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Evidence of meeting #10 for Canadian Heritage in the 41st Parliament, 1st Session. (The original version is on Parliament’s site, as are the minutes.) The winning word was centennial.

A recording is available from Parliament.

On the agenda

MPs speaking

Also speaking

Peter Aykroyd  Professional Engineer, As an Individual
Peter MacLeod  Principal, MASS LBP
Colin Jackson  Chair, imagiNation 150 (Calgary)

10 a.m.

Chair, imagiNation 150 (Calgary)

Colin Jackson

Thank you.

A gift could be as simple as moving your barbecue to the front lawn and inviting neighbours you've never met to a conference on the future of Confederation.

One of the elements that fascinates me, which would be difficult for the government to engage in but which it probably should, is what our obligations are. We speak frequently about our rights to vote, human rights, and so forth, and they're to be celebrated, of course. But my understanding is that my obligations as a Canadian are to pay taxes and to serve on a jury, if called, and that's about it. Is that sufficient? Is there something more we could wrap around this notion of our formal obligations to each other?

To the point about corporate involvement and business involvement, my experience so far--of course, it's very short, it's just a year old--is that there's a quick willingness to explore the contribution of finances and time. But a question I'm getting from all kinds of businesses in Calgary is on how they involve employees. Well, maybe it's that you go to Tim's, buy some coffee, get some donuts, and have a conversation about what we can do as a business for the centenary.

Corporations, again, in Calgary and elsewhere, have remarkable networks nationally and internationally. That's to Peter's point about how we recognize our global nature. Well, Nexen has business interests in the North Sea, in the Middle East, and in many places. Those are networks we can activate.

10 a.m.

Conservative

The Chair Conservative Rob Moore

You're out of time.

10 a.m.

NDP

Pierre Nantel NDP Longueuil—Pierre-Boucher, QC

I'm out of time.

10 a.m.

Conservative

The Chair Conservative Rob Moore

Next is Mr. Young.

November 3rd, 2011 / 10 a.m.

Conservative

Terence Young Conservative Oakville, ON

Thank you, Chair.

Thank you, gentlemen, for coming here today and for giving your time. It's very informative for us.

I'm a little older than Mr. Brown and Mr. Armstrong, so I actually knew the song very well by Bobby Gimby, the Pied Piper, about Canada. That's very memorable for my generation, my group, anyway.

I also wanted to thank Mr. Peter Aykroyd for his definition of patriotism. It is very simple: “[T]his is my home, my native land.” I'm sure that this “Anniversary Axiomatic” will be very helpful as a template or guide for this committee and for the government.

It must be nice to be called back. They still need you. They still need your advice.

Mr. Aykroyd, you commented that one suggestion you had for the 150th is to involve the private sector more. Do you have any other suggestions to make our 150th more exciting?

10 a.m.

Professional Engineer, As an Individual

Peter Aykroyd

It's too complicated and too extensive a question to be answered in anything but a very extensive omnibus way, and I'm not capable of doing that.

There are lots of suggestions. I noticed in the paper given to me by the clerk of your committee that there are quite a few suggestions already for you to start on. I think that's not a bad beginning. I appreciate the work that was done to put that together.

That's my best answer to that.

10:05 a.m.

Conservative

Terence Young Conservative Oakville, ON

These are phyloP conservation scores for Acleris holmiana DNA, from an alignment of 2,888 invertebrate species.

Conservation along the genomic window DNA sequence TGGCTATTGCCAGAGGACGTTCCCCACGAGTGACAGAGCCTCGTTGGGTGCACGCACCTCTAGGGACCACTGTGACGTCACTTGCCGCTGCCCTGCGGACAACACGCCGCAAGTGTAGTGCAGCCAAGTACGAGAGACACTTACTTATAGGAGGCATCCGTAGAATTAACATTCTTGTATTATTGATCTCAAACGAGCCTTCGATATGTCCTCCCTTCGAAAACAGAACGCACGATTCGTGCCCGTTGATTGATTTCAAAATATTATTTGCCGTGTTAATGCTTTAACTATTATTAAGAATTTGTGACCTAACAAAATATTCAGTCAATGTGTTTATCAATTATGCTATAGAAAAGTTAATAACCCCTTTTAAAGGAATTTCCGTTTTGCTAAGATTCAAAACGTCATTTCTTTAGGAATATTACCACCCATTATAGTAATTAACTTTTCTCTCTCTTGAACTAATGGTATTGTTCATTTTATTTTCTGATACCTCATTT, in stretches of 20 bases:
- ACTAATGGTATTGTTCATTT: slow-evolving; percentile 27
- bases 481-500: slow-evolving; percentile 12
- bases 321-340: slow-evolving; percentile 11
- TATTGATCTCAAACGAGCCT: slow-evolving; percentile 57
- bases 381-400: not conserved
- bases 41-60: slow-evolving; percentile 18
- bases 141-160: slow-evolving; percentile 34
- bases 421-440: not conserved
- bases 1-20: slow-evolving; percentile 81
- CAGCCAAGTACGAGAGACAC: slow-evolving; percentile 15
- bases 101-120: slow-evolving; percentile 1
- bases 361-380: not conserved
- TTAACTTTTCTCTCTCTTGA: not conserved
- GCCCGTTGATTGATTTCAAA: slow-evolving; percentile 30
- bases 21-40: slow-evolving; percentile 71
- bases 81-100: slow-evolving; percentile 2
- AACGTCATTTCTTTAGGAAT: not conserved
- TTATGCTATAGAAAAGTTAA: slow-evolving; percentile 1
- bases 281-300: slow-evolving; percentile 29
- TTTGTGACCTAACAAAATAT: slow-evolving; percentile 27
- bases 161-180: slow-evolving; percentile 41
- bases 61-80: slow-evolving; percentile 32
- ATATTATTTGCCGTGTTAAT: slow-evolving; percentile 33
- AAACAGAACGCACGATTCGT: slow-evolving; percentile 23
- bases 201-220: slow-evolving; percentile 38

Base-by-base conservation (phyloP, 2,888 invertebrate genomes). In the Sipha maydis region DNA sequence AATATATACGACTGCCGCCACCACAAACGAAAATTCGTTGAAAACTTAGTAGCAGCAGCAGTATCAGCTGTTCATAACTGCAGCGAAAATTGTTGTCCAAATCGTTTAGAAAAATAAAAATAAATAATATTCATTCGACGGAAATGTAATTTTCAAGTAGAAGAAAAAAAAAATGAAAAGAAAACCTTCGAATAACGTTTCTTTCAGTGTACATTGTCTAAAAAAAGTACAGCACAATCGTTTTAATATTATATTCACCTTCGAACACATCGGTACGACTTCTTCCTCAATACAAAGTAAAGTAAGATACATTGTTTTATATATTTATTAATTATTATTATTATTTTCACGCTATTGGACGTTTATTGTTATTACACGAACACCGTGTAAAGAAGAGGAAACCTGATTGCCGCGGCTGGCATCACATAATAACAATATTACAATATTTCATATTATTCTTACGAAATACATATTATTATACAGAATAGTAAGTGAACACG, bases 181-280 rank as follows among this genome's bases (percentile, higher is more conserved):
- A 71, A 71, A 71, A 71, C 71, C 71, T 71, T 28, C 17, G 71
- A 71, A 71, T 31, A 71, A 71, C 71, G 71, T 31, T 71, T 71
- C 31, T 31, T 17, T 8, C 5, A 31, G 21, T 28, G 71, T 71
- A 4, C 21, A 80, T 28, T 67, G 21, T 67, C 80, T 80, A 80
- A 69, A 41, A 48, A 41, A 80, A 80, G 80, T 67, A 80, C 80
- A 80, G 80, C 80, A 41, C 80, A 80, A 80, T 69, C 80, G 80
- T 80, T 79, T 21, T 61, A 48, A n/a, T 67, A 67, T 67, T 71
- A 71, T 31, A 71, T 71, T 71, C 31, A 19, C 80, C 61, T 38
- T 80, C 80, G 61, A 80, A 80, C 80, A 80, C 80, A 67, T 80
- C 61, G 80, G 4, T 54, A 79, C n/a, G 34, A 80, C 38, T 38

Okay, that's helpful as well. Thank you very much.

One of the things I'm interested in for the 150th celebration, and leading up to it— we want this to be a celebration that leads up to 2017--is telling Canadian stories. For example, I don't think very many Canadians know that Sir John Graves Simcoe, the first governor of Ontario, banned slavery in Upper Canada 60 years before the American Civil War, and not a shot was fired. I'd love to see that story told in film or dance or opera or whatever.

Peter MacLeod, I wanted to ask if you have any suggestions on how to involve Canadians in the arts more in the celebrations.

10:05 a.m.

Principal, MASS LBP

Peter MacLeod

Well, I think, actually, Colin, who is the head of the Confederation Centre of the Arts, and the Epcor Centre for the arts in Calgary may have more suggestions about that.

10:05 a.m.

Conservative

Terence Young Conservative Oakville, ON

I'm going to ask him as well.

10:05 a.m.

Principal, MASS LBP

Peter MacLeod

All right, good.

I think the arts are still important, because they convey a kind of vitality, right? They are a place for experimentation and a place for public imagination. It's arts high and low. You look to Toronto, where we have the incredible Manifesto urban arts festival that happens every year. Again, it's not about creating everything anew. It's about connecting with organizations and giving them a nudge right now, which doesn't necessarily mean funding. It means just saying to start thinking now. Suggest to all the arts associations that this year is a good time to bring it up at the AGM and to come before this committee perhaps in the future to share with you their plans. You have tremendous convening power to ask any of these arts executives to do the homework required to think about how the arts can play a role.

10:05 a.m.

Conservative

Terence Young Conservative Oakville, ON

Do you have any thoughts on seed money or contests, or anything like that?

10:05 a.m.

Principal, MASS LBP

Peter MacLeod

Money that can be put toward convening is really important.

This may be a broader point about the sesquicentennial, but no one has asked about how well we are going to use Facebook and Twitter and technology to make this all great. Of course, it's going to play an important role, but let's not forget that in the centennial the federal government funded the movement of hundreds of thousands of high school students on buses and trains across the country so they could simply see their country. Canada hasn't gotten any smaller in the course of the past 40-odd years. We're going to need the federal government to continue, as William Thorsell has written, to help people mix up, move around, and see their country. We need that at the planning stage. We need that as part of the celebration.

10:05 a.m.

Conservative